- - Wednesday, July 6, 2011


U.S., Mexico sign trucking pact

MEXICO CITY | U.S. and Mexican officials signed an agreement Wednesday allowing each country’s trucks to traverse the other’s highways, implementing a key provision of the 1994 North American Free Trade Agreement (NAFTA) after nearly two decades of bickering.

Transportation Secretaries Ray LaHood and Dionisio Perez-Jacome signed the three-year memorandum, which is based on an agreement announced in March by Presidents Obama and Felipe Calderon.

NAFTA, signed in 1994, had called for Mexican trucks to have unrestricted access to highways in border states by 1995 and full access to all U.S. highways by January 2000. Canadian trucks have no limits on where they can go.

But until now, Mexican trucks have seldom been allowed farther than a buffer zone on the U.S. side of the border. In retaliation, Mexico had imposed higher tariffs on dozens of U.S. products.

The Mexican government has now agreed to suspend those tariffs as long as the agreement is in place.


Premier warns against descent into lawlessness

ATHENS | Prime Minister George Papandreou warned on Wednesday that violent protests against spending cuts to satisfy international lenders threatened to lead to the kind of barbarism that in the past had derailed democracy in Greece.

The austerity required in exchange for a bailout for debt-ridden Greece has sparked attacks on politicians and bloody demonstrations on the streets of Athens, where hooded youths have fought running battles with riot police.

In a reference to the installation of the military junta that ruled Greece from 1967 to 1974, Mr. Papandreou told a Cabinet meeting that undermining democratic institutions in the past had led to a “derailment of democracy.”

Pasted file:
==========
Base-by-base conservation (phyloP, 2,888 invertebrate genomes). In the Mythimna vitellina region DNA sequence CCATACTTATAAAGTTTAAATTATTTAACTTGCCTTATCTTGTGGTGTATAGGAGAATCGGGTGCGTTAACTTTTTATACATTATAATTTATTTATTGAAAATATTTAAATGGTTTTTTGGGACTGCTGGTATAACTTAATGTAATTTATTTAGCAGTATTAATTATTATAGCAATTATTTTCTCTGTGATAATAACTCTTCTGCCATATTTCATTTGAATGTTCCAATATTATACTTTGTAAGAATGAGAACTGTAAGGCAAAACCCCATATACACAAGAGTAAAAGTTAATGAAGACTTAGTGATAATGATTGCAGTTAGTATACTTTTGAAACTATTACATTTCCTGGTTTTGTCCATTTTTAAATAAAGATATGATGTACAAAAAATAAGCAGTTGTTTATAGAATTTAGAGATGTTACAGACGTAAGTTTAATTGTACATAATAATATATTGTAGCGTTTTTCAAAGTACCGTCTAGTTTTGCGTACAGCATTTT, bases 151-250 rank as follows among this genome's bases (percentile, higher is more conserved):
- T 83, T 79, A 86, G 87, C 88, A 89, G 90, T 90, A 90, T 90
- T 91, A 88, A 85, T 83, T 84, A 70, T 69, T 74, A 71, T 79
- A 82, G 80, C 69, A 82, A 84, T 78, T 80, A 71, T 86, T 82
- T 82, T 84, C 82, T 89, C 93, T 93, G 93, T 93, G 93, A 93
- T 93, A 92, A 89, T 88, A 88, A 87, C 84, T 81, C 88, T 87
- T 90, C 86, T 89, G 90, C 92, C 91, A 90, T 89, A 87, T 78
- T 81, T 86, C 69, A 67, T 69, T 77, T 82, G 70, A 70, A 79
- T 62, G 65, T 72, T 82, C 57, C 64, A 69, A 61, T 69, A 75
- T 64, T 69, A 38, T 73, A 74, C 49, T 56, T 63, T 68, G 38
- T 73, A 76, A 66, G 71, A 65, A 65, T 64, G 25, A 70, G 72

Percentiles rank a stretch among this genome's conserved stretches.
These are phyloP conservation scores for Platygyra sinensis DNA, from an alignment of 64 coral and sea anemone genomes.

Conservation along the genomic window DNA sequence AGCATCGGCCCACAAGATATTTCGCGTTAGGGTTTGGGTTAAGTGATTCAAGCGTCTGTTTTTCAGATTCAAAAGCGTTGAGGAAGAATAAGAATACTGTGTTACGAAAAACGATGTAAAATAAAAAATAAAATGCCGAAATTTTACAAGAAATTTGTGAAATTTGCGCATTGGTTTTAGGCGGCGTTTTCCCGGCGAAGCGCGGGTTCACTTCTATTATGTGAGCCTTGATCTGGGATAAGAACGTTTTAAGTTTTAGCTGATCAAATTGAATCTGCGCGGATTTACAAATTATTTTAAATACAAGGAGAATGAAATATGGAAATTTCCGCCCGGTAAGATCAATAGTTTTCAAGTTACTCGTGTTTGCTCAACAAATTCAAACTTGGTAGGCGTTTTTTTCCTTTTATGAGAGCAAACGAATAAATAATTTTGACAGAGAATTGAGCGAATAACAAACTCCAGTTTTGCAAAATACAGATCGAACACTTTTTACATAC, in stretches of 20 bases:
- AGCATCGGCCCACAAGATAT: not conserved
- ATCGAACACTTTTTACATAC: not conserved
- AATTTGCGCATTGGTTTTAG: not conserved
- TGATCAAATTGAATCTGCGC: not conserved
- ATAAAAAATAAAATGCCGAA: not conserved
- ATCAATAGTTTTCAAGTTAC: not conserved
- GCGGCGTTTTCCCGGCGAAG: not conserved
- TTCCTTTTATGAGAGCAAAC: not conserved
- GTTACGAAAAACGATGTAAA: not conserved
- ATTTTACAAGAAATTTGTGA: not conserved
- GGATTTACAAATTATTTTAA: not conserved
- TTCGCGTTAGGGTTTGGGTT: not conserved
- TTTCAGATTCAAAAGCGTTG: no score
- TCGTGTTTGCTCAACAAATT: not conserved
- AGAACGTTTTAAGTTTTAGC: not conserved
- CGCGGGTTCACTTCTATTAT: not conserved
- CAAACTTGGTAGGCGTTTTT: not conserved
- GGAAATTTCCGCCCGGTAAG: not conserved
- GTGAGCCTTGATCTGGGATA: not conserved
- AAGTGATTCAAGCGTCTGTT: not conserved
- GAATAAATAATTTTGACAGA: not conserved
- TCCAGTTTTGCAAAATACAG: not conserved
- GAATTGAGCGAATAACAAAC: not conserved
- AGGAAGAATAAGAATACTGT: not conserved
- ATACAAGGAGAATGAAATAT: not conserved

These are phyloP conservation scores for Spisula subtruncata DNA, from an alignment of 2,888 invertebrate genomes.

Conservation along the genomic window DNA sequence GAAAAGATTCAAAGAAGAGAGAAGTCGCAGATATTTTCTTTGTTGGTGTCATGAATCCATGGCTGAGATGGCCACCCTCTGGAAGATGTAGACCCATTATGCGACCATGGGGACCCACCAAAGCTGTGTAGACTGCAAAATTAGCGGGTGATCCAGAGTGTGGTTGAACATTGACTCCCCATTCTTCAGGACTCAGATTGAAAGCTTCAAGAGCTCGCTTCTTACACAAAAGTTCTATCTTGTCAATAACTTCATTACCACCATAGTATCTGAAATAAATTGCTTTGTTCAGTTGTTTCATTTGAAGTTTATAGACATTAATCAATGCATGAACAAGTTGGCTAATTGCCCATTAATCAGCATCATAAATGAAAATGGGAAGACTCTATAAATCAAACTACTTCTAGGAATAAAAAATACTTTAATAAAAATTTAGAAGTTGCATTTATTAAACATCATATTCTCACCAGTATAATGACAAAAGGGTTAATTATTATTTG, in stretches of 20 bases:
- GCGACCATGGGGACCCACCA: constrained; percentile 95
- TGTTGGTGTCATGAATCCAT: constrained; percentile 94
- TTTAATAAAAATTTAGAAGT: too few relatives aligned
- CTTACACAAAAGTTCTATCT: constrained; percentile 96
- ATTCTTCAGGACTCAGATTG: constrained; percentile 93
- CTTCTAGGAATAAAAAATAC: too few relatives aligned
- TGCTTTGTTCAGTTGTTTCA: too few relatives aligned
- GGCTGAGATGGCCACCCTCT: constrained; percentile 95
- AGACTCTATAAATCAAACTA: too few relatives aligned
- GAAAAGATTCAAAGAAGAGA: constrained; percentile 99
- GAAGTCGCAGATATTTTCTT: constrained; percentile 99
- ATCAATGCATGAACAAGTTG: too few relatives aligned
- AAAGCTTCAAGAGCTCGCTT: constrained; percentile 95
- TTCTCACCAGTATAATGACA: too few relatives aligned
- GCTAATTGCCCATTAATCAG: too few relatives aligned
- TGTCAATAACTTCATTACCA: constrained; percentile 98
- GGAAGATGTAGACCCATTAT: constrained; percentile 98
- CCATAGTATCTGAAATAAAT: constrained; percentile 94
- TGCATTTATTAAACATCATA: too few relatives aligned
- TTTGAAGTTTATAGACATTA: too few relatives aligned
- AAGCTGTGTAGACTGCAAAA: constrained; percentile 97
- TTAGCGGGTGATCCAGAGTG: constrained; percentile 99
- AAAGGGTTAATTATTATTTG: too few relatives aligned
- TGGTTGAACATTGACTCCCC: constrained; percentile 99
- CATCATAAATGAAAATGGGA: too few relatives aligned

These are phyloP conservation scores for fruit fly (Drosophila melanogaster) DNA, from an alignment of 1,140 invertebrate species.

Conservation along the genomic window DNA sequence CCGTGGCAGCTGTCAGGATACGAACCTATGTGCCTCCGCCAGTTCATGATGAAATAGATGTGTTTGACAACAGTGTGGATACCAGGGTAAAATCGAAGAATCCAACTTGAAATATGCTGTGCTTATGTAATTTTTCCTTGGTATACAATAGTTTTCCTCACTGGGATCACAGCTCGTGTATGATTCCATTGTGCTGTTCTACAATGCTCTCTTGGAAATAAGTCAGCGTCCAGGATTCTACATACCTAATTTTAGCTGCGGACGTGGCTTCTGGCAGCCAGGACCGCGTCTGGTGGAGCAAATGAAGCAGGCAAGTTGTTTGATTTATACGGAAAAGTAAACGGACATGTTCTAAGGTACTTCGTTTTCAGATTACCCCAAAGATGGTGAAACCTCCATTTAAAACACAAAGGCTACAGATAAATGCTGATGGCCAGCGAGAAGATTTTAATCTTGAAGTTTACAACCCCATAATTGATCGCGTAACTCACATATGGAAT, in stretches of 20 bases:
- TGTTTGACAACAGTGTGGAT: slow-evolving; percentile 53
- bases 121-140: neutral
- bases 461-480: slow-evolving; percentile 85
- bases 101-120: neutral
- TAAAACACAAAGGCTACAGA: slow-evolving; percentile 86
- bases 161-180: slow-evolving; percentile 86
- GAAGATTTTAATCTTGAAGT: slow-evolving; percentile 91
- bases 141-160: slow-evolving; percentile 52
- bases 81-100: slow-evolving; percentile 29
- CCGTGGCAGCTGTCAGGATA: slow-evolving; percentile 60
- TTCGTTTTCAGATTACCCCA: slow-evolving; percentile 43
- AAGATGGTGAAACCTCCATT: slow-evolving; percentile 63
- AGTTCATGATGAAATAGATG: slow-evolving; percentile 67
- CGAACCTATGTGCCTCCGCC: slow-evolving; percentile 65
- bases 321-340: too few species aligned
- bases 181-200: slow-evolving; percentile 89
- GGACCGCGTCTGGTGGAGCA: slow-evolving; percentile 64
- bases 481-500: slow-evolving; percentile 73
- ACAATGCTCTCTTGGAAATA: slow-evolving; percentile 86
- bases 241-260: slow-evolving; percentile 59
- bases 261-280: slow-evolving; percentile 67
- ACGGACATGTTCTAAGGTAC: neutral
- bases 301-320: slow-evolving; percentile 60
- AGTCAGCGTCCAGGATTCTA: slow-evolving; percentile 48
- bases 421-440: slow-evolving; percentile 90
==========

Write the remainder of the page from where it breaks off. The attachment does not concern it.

“We must all learn from history,” he said.

A government official made clear Mr. Papandreou did not mean there was a risk the military would take over.


Israel airport braces for pro-Palestinian activists

JERUSALEM | Hundreds of pro-Palestinian foreign activists planned to fly into Tel Aviv this week, prompting Israeli warnings Wednesday that security would be beefed up at the country’s already heavily fortified international airport.

The campaign coincides with a separate attempt to break Israel’s sea blockade of the Gaza Strip with an international flotilla.

Those set to arrive at Israel’s Ben Gurion International Airport on Friday said they plan to tour the West Bank in solidarity with the Palestinians and don’t intend to stir up trouble.

But the prospect of an influx of pro-Palestinian sympathizers sparked agitation in Israel.

The Israeli public security minister claimed some of the potential arrivals were “hooligans,” and Israeli Prime Minister Benjamin Netanyahu made a show of reviewing security agencies’ plans at the airport before flying to Romania on Wednesday.

“Every country has a right to block the entry of provocateurs,” Mr. Netanyahu declared. At the same time, he said, officers were instructed to avoid “unnecessary confrontations.”

The protesters accused Israel of distorting their message and insisted their activities would be peaceful. They said their only protest at the airport would be to declare they had come to “visit Palestine,” and that they hoped to draw attention to Israeli policies that often bar foreigners with Palestinian ties.


Police punch, kick, arrest protesters

MINSK | Police in Belarus attacked peaceful protesters Wednesday, beating and detaining dozens during the latest series of rallies calling for the ouster of authoritarian President Alexander Lukashenko.

Demonstrators assembled in eight different parts of the capital, Minsk, and 10 other towns and cities in the former Soviet nation, They clapped in unison as a show of solidarity against Mr. Lukashenko, whom they accuse of exacerbating the financial crisis and isolating Belarus from the civilized world.

The Vesna human rights advocacy group estimated there were several thousand participants nationwide, with as many as 100 detained - among them at least five journalists.

Public anger at Mr. Lukashenko is high as the country endures its worst economic downturn since the fall of the Soviet Union 20 years ago.


900 corpses found in mass grave

DIWANIYAH | Iraqi authorities uncovered a mass grave with 900 corpses near the central city of Diwaniyah on Wednesday, believed to be Kurds killed during the rule of ousted dictator Saddam Hussein, an official said.

The corpses were found in the Shanafiya region, 45 miles west of Diwaniyah.

In April, authorities said they had found another mass grave in Anbar province of western Iraq containing the bodies of more than 800 people, including women and children, executed during the late Saddam’s regime.

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